Beta-Ti3Au Titanium-Gold Alloy Hardest Tissue-Compatible Metal
A super-hard metal comprised of titanium and gold has been created by a team at Rice University in Houston. It is the hardest known alloy compatible with human tissue.
The material is four times harder than pure titanium and has applications in making longer-lasting medical implants, they say. Conventional knee and hip implants have to be replaced after about 10 years due to wear and tear. Details of the new metal - an alloy of gold and titanium - are revealed in the journal, Science Advances.
Prof Emilia Morosan, of Rice University, Houston, said her team had made the discovery while working on unconventional magnets made from titanium and gold.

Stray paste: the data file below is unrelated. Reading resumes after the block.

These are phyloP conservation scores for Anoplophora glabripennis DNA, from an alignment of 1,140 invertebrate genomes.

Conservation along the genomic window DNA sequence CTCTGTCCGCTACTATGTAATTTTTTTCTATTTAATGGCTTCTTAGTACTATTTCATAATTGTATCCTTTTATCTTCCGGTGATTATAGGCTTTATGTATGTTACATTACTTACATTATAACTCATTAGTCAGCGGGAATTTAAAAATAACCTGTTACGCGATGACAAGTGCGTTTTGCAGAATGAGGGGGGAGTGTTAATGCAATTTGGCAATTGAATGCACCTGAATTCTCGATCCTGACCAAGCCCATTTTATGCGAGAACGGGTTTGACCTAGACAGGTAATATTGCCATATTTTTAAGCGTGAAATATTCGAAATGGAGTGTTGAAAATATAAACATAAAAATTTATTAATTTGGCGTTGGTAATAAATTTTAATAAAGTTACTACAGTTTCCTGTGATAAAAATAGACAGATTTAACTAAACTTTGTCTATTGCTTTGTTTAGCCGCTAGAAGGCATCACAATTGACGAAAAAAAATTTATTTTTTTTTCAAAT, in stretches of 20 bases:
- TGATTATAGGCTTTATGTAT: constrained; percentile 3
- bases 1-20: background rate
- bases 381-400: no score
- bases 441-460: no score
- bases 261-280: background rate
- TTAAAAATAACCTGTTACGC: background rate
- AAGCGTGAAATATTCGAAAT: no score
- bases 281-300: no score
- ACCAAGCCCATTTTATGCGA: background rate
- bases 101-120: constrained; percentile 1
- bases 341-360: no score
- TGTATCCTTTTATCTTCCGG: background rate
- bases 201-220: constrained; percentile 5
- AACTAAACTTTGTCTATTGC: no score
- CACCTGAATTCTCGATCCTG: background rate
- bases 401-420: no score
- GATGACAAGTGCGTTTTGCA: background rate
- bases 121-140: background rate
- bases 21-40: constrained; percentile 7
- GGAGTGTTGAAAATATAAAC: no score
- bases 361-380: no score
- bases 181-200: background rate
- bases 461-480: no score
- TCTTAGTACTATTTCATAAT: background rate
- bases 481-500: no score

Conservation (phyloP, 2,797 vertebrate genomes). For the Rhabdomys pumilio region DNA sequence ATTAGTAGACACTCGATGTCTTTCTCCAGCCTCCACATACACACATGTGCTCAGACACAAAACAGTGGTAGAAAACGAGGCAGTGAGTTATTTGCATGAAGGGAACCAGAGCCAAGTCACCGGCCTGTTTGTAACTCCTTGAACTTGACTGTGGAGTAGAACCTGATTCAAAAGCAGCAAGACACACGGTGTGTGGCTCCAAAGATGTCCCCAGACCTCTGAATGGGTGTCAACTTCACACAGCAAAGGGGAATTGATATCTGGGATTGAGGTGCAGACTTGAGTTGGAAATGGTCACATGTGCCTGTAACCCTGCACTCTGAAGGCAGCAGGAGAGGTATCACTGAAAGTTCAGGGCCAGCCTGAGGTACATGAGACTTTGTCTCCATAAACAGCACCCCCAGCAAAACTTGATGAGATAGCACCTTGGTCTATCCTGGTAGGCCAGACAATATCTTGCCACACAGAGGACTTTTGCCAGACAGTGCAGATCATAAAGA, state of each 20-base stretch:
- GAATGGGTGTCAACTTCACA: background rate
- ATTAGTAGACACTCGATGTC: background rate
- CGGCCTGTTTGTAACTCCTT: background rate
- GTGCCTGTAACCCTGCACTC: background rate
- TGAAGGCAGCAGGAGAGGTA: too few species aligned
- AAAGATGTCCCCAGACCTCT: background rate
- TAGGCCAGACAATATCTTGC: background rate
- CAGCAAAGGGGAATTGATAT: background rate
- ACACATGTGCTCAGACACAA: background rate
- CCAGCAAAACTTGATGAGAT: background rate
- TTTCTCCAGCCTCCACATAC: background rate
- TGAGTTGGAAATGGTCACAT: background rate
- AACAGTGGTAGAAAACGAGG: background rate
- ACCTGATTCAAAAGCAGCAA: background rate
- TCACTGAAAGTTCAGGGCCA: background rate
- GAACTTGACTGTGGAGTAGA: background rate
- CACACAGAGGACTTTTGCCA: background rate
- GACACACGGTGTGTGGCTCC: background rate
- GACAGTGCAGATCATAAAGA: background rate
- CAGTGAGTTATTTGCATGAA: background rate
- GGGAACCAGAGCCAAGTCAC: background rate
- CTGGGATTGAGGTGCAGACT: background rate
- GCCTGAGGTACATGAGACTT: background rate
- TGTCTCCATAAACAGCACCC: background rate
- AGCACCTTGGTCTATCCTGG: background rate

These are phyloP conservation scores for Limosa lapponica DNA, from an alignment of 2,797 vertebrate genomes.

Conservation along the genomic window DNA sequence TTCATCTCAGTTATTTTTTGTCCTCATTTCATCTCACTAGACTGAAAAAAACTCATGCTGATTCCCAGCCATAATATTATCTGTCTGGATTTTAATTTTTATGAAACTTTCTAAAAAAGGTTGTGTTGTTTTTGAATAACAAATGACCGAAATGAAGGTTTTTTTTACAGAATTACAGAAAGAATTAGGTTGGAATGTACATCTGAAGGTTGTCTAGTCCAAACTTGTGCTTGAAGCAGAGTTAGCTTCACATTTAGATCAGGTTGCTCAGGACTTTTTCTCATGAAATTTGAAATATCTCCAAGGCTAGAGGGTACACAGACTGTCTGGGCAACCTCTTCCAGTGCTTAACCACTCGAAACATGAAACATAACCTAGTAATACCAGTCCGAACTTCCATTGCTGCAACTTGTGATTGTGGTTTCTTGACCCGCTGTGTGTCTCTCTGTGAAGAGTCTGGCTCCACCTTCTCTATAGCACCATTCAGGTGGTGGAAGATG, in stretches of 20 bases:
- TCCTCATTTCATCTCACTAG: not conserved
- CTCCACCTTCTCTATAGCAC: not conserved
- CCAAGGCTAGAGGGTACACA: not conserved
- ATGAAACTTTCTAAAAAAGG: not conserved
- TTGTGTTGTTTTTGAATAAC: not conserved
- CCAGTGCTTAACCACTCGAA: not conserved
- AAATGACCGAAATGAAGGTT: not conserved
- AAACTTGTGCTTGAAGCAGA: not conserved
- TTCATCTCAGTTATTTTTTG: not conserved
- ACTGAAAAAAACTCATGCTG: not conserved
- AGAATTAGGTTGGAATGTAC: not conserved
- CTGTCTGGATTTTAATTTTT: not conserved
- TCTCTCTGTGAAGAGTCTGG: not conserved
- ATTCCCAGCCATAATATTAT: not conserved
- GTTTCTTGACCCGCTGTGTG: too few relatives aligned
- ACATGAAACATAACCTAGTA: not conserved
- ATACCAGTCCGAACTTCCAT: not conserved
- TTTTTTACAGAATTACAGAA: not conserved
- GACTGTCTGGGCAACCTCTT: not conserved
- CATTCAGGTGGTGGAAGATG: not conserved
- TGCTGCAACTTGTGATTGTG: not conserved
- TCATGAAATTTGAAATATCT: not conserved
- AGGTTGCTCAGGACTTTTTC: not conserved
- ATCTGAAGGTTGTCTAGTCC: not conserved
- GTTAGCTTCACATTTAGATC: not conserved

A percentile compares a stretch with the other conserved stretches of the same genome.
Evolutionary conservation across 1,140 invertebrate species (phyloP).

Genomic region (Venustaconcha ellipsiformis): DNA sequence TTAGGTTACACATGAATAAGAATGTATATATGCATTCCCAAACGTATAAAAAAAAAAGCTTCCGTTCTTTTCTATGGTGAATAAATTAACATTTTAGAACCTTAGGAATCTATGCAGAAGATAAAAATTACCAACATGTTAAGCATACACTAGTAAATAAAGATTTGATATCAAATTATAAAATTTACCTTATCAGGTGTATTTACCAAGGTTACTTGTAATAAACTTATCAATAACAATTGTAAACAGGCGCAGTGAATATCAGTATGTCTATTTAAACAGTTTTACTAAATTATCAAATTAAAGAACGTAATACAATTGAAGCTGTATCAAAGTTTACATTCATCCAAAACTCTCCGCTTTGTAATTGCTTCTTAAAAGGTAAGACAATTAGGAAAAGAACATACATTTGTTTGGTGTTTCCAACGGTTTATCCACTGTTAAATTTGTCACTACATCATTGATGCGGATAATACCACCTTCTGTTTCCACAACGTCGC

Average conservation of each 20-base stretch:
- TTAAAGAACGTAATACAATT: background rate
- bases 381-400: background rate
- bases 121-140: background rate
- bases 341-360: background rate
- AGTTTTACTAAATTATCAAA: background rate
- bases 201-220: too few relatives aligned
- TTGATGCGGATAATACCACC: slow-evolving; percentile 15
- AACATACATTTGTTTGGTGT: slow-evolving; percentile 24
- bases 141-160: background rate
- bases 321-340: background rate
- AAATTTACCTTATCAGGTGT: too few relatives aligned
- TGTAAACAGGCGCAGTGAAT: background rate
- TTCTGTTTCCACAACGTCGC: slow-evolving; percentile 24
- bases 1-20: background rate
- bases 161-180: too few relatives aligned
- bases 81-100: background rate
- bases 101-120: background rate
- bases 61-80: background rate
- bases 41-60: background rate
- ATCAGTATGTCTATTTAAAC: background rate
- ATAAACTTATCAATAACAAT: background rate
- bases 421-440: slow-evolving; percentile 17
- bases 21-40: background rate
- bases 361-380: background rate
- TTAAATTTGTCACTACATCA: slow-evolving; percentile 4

The new materials needed to be made into powders to check their purity, but beta-Ti3Au, as it is known, was too tough to be ground in a diamond-coated mortar and pestle. The material "showed the highest hardness of all Ti-Au [titanium-gold] alloys and compounds, but also compared to many other engineering alloys", said Prof Morosan. She said the hardness of the substance, together with its higher biocompatibility, made it a "next generation compound for substantively extending the lifetime of dental implants and replacement joints".
Science fiction fans are always excited by advances in materials science. Start with this list - Materials in Science Fiction - and look at fictional alloys like scrith, durite, fanmetal and impervium.
Obviously, a better name than Beta-Ti3Au is needed - how about it, Professor Morosan?
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